PILEDRIVER – Interview – January 17th 2017
George “Snaki” Karatzas with Michael Sommerhoff (guitarist with PILEDRIVER)
1. Welcome to BeRock Radio guys, the most melodic place! I am George, please make yourself comfortable! We’re glad to have you here.
Tell us about the current line-up and some words on how you came up with your band name, PILEDRIVER?
We´re a five piece band _(drums, bass, keyboards, 2 guitars). Well, of course that´s not special at all; what makes us different from other artists is first that we have very different musical backgrounds. For instance Rudi (keyboarder) and I had a classical piano and a theoretical education, the musical roots of our drummer Hans are located in Jazz and Swing music, and my “partner in crime” Peter, the lead guitar man, is a true fan of the 1980s heavy metal music; he´s heavily influenced by Randy Rhoads, Jake E. Lee, George Lynch and others. And when all these “ingrediences” come together the musical output has a character of its own. Don´t get me wrong – up to a certain point our album BIB is an hommage to the real Quo, and in places you can hear these roots – of course we´ve done that purposely. But there are tracks on the album that sound like us, these songs are independent, take “Last Words”, “Together” or “Natural Born Rockers” for example.
Second thing that makes us different is that – according to my knowledge – there is hardly another band around that produces the kind of music we create. People who like classical melodic hard rock, boogie and shuffle tunes and similar music have to put on the old records of artists who have reached the end of their career or have already “left the stage” – they are not around any longer. So to us it seems there is a “gap” we have to fill because there is no new stuff for these audiences that are still there and that we are trying to reach with our music.
To state it clear: we don´t think that we have invented something new. In the musical segment we refer to everything has been played before. That´s perfectly clear to us.
Well, and the name “PILEDRIVER” is borrowed from the Quo-album of the same title. It was their first record on which they presented the sound Quo got famous for. The album also contained the hit single “Paper Plane” that brought Quo back to the charts after a lengthy period without success. We are fans of the period from 1972 up to 1977 that we consider as Quo´s “heyday”. Since we had the intention to revive and to continue that sound of the “real Quo” it made perfectly sense to call the band PILEDRIVER. But to be honest – in retrospective we would not do that again. Nowadays there are too many bands around that also call themselves PILEDRIVER. For a couple of years now the desire to become a band of our own right grew – we´d like to stand on our own feet. And I think we achieved our goal to a certain degree on “BROTHERS IN BOOGIE”. Since we played under the PILEDRIVER name for some 20 years we feel that it wouldn´t be a clever move to change the name now. We´d lose the goodwill we built up during the last 2 decades. So we will stick to the “brand”.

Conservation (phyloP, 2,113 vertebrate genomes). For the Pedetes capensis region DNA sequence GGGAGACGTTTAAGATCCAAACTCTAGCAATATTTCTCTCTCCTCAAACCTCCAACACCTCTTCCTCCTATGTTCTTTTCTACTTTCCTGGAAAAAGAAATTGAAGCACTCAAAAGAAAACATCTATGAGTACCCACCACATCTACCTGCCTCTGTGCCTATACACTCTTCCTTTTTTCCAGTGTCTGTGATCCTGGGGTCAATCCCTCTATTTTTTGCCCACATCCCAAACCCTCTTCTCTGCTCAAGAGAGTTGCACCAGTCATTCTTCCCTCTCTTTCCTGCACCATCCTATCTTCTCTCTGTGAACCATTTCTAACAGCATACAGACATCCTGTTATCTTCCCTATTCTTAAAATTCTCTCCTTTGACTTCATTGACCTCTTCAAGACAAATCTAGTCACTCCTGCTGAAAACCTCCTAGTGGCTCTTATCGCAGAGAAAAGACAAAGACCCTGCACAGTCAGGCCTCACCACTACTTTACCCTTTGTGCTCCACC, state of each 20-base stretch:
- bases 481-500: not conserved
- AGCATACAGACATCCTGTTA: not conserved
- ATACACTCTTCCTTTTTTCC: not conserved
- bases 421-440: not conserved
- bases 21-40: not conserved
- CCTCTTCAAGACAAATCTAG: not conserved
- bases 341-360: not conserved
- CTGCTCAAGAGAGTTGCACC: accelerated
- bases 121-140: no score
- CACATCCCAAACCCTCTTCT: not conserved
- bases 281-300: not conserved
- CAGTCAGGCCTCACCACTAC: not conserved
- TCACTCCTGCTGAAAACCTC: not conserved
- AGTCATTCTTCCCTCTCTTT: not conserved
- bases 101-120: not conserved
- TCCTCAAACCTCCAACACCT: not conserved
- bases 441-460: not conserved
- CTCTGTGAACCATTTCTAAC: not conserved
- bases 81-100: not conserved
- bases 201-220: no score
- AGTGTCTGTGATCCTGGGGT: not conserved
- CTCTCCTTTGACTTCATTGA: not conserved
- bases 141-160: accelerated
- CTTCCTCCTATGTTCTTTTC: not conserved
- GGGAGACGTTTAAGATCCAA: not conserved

2. Let’s start by talking about your latest work, “Brothers in Boogie”, which was released in 2016. You’ve managed to have some amazing hard rock tracks with an amazing sound. What was your secret in creating such a great combination?
Thanks for the “flowers”, George! We appreciate that very much… Well, I can´t exactly tell you the “recipe” for such an album. I think it took different ingredients; first this time we wrote without trying to write and sound like someone else. We let ourselves go and listened to the music within… Second we worked without any time pressure because we did the whole thing for our personal delight. Third the guys in the band come from very different musical directions as I told you before. And fourth we had a very good producer – Stefan Kaufmann is a very experienced man in classic hard rock and heavy metal since he is the original drummer of ACCEPT and former guitarist of UDO. He played an important role and made a great contribution to the final product.
3. Let’s talk a bit about the music. What were your inspirations while writing the tracks?
Musicwise I think it´s easy to identify our “sources” and the ingredients – of course the original Quo from the 70s, but also a shot of AC/DC, ZZTop, Foghat and UFO. Put it all together and add our personal input – there you have it. Lyricwise there are some political statements: About the madness caused by religious fanatism, the misery of the refugees, the greed, selfishness and arrogance of certain people, abuse of children through pedophile priests and politicians… Well, we are musicians and we can´t change the world but with all this terrifying and alarming developments I feel that I can´t write about one night stands for instance. We want classic rock to live on but we don´t want to revive that stupid rock´n´roll clichés. In a world like this the lyrics should make sense. We´d like them to be serious and worth reading them.
4. Did you encounter any problems during the recording of the album? If so, how did you overcome them?
Fortunately we no real problems. We started recording work at Peter´s home in the middle of 2013. Peter is my buddy, my “partner in crime” for more than 2 decades now, plays a real mean lead guitar and shares vocals with me. We did the preproduction in his studio and then – only 2 years later – we moved to Stefan Kaufmann´s studio, pushed the reset button and recorded it all once more. But I think it was worthwhile working that way. The songs developed as the years passed. We took “all the time in the world” to create a record we could be proud of. And yes, we still think it´s a good one. We like the album and we can´t wait to bring the songs to the stage again.
5. Are you pleased with the feedback from media worldwide? Such as from reviews and fan reactions.